Last year, I finished a complete re-write of my manuscript. I started the story in a different place, changed the protagonists’ goals, motivations and conflicts, cut two viewpoints, and, in short, worked out what the whole damn thing is supposed to be about. I sent the manuscript out to friends for feedback. They made suggestions. I re-wrote sections – insert: nights spent lying wide awake, gut churning, wondering whether I was wasting my time, thinking maybe I should focus on being a better librarian, wife, mother, that I wasn’t clever, talented, brave or inspired enough to write a novel.
I then paid for a manuscript assessment.
The assessor, Anne Bartlett, made a swag of positive comments. She also made suggestions for the novel’s improvement. That’s what you pay for, right? That’s what having a manuscript assessment is all about? Correct. But that doesn’t mean the process doesn’t hurt like crazy. I mentioned thIs pain to my writing teacher, poet and novelist friend, Earl Livings.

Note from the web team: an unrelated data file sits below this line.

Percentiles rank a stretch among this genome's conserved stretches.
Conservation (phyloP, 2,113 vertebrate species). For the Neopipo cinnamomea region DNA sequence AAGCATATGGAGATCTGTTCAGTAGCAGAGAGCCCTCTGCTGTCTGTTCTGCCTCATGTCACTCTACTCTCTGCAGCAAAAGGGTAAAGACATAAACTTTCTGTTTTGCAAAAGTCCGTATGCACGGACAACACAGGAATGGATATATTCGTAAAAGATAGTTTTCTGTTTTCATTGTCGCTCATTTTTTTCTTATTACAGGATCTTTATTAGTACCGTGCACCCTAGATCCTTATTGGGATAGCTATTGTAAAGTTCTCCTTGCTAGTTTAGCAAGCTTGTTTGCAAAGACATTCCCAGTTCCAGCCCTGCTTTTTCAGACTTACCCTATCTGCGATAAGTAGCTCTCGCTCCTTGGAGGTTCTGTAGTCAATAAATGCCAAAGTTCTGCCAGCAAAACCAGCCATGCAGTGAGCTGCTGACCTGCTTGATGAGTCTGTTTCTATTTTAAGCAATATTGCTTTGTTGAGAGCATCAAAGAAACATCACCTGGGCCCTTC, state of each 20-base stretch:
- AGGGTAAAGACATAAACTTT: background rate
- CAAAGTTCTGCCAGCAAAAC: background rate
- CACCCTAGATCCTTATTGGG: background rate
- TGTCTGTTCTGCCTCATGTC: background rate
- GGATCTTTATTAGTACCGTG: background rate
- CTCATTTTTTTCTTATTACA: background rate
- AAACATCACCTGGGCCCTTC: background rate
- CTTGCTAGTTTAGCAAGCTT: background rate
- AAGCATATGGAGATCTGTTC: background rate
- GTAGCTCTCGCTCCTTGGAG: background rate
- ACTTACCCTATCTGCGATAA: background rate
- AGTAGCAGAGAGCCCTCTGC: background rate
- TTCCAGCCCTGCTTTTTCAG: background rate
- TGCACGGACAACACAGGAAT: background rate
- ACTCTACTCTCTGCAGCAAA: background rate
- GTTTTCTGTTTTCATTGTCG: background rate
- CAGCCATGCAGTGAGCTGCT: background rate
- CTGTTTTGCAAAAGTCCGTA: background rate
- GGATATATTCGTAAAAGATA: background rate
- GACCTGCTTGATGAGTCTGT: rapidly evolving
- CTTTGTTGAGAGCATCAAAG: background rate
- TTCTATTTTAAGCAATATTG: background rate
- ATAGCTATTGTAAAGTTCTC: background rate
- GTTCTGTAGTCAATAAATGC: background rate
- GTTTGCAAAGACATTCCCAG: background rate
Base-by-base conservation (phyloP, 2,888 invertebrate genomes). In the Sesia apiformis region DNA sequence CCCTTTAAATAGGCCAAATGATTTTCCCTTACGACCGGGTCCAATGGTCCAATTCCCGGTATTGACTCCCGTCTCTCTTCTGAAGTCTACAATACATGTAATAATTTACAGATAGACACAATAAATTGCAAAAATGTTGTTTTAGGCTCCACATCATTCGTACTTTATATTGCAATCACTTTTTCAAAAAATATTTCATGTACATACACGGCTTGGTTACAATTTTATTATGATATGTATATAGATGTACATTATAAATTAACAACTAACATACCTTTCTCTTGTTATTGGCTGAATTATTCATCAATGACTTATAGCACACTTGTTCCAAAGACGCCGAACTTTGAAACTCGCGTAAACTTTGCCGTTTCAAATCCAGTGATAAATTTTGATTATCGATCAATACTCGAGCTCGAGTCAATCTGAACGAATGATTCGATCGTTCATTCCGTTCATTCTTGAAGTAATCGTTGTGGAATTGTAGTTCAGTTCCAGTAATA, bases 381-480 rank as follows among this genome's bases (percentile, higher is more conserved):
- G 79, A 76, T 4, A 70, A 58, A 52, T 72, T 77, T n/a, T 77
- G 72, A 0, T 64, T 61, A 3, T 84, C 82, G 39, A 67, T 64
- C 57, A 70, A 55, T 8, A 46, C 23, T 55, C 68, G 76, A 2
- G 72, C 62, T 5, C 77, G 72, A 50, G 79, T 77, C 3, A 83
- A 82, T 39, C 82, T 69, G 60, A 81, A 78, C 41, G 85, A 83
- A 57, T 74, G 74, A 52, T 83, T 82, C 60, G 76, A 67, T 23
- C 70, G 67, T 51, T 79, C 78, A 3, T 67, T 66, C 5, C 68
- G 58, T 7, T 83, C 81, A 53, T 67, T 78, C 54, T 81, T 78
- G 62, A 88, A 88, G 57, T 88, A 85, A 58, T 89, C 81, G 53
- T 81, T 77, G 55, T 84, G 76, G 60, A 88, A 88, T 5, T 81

“I tend to get a little churned up after feedback,” I said, casually after Welsh class one night (insert: heartburn, therapy, hours boring your friends with possible plot changes, OMG the world is ending, your whole family’s tactic avoidance of the subject type feelings).
“You think that’s unusual?” He replied. “Most writers go into a complete spin.”
One of the assessor’s main pieces of feedback was about the beginning. She wrote:
“Slow start. The section in the cellar is well written, but in one sense its a false start – the story really begins when they board the ship.”
I relayed this piece of feedback to one of my long-suffering non-writing friends (yes, I like to spread my angst far and wide).
“That’s interesting,” she said. “Didn’t your first draft start with the characters boarding the ship?”